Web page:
As with "Light, Aromatic Whites" the emphasis here is on the "body" or "mouthfeel" of the wine and degree of oak that influences the white wine character. The best comparison in "mouthfeel" is to taste a stainless steel fermented Chardonnay (that has not seen oak at all) versus a Chardonnay, of the same vintage year, that has been heavily oaked. The stainless steel Chardonnay should taste thinner, brighter, and more acidic than the oaked Chardonnay.
Many original Chardonnay-lovers love this "White with Body" style: lots of oak flavors, buttery, butterscotch, caramel, vanilla, smooth, and crisp acidity. I'm sure those Chardonnay-ers out there know what I'm talking about. But there are varying degrees of oak that can influence the flavor profile of a Chardonnay... or any wine, really.
The level of oak places a big part in these varieties. The touch of oak allows not only for oxygen integration into the wine to smooth out any tannins and enhance the "mouthfeel," but it can also integrate specific oak-like flavors in addition to the varietal (grape) flavors. Additional flavors and "mouthfeel" alteration comes from the completion of malo-lactic fermentation, which is a secondary, bacterial-based conversion of tart, harsh malic acid (think green apples) to a less tart, softer lactic acid (think milk). However, some of the buttery flavors develope in the wine as a bi-product from the bacteria. This, of course, is a very broad explanation, but you can see here that the focus for these "Whites with Body" is the integration of oak and expression of malo-lactic fermentation versus the "Light, Aromatic Whites" which express primary grape aroma and flavor characteristics as well as their natural acidity.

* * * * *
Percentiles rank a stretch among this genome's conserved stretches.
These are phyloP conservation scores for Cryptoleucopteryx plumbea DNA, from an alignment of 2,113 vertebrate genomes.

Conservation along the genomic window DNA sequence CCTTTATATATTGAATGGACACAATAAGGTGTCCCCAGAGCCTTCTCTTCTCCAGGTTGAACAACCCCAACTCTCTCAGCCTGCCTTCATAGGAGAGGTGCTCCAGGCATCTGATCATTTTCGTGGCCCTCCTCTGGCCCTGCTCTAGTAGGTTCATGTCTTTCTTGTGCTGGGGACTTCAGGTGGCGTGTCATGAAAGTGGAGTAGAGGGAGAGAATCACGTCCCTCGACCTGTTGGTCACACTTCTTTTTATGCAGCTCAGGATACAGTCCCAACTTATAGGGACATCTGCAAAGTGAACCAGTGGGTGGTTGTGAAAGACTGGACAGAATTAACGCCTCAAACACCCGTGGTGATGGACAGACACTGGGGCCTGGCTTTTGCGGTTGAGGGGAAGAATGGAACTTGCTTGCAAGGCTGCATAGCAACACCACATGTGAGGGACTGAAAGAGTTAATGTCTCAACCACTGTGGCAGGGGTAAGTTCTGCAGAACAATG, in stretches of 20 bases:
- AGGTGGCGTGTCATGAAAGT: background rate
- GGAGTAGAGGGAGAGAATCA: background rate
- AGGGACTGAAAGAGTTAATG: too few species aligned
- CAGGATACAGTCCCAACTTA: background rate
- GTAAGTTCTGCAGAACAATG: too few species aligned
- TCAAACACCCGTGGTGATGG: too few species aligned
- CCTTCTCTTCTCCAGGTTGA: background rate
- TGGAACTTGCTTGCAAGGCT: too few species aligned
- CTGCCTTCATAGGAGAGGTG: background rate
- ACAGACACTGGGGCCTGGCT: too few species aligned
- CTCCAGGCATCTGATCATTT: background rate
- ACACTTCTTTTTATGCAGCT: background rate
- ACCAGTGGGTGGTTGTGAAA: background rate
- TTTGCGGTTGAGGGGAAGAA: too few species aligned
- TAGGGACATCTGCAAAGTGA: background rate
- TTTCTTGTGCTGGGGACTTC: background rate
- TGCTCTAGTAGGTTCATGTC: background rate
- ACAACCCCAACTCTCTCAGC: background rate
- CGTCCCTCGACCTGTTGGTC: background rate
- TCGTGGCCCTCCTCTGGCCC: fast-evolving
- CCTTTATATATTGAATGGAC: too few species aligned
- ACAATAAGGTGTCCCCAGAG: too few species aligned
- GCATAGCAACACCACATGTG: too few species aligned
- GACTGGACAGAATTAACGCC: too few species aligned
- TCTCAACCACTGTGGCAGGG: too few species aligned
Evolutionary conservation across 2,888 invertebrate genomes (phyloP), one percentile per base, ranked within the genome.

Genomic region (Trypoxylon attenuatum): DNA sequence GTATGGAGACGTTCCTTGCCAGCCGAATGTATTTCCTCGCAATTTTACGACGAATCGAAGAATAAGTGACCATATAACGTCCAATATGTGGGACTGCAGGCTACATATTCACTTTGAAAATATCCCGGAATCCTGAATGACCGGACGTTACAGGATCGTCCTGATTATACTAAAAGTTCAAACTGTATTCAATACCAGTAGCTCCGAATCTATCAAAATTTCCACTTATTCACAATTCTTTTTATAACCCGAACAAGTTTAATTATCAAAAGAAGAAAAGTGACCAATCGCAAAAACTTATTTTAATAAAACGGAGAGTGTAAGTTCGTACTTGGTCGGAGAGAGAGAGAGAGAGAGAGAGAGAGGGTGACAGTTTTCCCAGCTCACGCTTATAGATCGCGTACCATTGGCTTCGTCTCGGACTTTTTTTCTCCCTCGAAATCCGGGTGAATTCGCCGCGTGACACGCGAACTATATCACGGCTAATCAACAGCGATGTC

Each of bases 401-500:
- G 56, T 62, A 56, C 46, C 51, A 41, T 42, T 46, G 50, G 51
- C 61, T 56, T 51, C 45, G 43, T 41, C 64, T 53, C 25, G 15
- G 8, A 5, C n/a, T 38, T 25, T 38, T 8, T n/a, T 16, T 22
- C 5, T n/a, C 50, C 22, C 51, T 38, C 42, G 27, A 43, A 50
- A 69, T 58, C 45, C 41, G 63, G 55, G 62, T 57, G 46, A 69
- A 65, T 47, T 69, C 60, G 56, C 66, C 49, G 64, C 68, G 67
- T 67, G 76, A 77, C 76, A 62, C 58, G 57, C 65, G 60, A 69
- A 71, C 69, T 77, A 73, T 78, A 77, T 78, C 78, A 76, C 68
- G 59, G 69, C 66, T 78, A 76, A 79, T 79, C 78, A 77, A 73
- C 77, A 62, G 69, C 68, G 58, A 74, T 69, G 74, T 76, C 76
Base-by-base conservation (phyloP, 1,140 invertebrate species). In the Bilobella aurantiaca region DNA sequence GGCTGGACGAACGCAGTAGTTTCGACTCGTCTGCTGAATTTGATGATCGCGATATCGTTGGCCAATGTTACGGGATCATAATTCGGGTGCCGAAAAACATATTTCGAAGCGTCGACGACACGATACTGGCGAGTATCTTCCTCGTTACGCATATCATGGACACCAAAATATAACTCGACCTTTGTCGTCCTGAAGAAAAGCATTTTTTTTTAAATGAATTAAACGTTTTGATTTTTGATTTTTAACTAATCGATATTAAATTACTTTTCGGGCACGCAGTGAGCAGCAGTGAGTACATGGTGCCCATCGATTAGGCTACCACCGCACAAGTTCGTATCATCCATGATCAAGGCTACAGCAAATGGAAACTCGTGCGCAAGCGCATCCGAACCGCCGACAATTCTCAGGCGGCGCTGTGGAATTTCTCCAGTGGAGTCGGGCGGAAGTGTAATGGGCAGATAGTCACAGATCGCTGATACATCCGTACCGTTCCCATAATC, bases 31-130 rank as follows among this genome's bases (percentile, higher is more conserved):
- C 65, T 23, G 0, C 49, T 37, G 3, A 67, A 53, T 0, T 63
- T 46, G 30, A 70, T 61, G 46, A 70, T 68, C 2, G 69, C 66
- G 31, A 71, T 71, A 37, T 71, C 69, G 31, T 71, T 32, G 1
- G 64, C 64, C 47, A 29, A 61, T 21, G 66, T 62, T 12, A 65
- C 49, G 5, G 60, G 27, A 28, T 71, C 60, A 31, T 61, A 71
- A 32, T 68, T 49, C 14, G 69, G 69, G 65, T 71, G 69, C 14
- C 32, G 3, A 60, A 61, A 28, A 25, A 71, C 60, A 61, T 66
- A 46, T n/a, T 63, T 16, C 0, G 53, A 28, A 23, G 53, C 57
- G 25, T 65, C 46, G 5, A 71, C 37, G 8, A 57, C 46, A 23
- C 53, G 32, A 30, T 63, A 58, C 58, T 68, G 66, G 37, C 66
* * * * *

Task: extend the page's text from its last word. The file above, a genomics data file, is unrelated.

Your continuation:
Heavily oaked Chardonnays are an extreme of this style. I encourage you to reach out and try some other versions of this style, using different varieties. Check out a white Burgundy (which is Chardonnay), Viognier, Sauvignon Blanc, or even a Petit Manseng if you are lucky enough to find one. A list of varieties follows.
(Photo by Author)
"Whites with Body" Varieties:
1) Chardonny (this is especially true of Chardonnays that have seen oak; Burgundy, France produces some lovely Chardonnays)
2) Sauvignon Blanc (The Bordeaux style of Sauvignon Blanc that is produced in Bordeaux and California, especially Napa, are "Whites with Body." However, I'd have to say that a New Zealand Sauvignon Blanc is more a "Light, Aromatic Whites")
3) Semillon (the cousin to Sauvignon Blanc; primarily used as a blending grape with Sauvignon Blanc, but Australia produces some varietals)
4) Viognier (this variety can be made in many different styles, either with or without oak. I recommend an Eastern U.S. Viognier, especially from Virginia. Check out White Hall Vineyards and King Family Vineyards. There are also some good Viogniers that I've tasted in California, one of them in particular Amazon Ranch)
5) Petit Manseng (a French varietal that is getting some popularity in the Eastern U.S., and one of my favorites. Can be made with oak or as a dessert style. I recommend White Hall Vineyards, Chrysalis Wines, Horton Vineyards, or Linden Vineyards and Veritas Vineyard and Winery for a dessert style.)
Food Pairings with "Whites with Body" Wines:
1) vegetarian dishes
3) turkey (think Thanksgiving with a nice, oaky Chardonnay)
5) game birds
6) spicy Asian cuisine
8) white sauce pastas
9) pizza (yes, pizza - how about a white pizza? or pizza with spinach?)
10) fish (i.e. salmon, trout, shellfish - the "heavier," "meatier" fish)
12) soft and hard cheese (this is really going to depend on the level of fruitiness to oakiness and richness of flavor and body overall)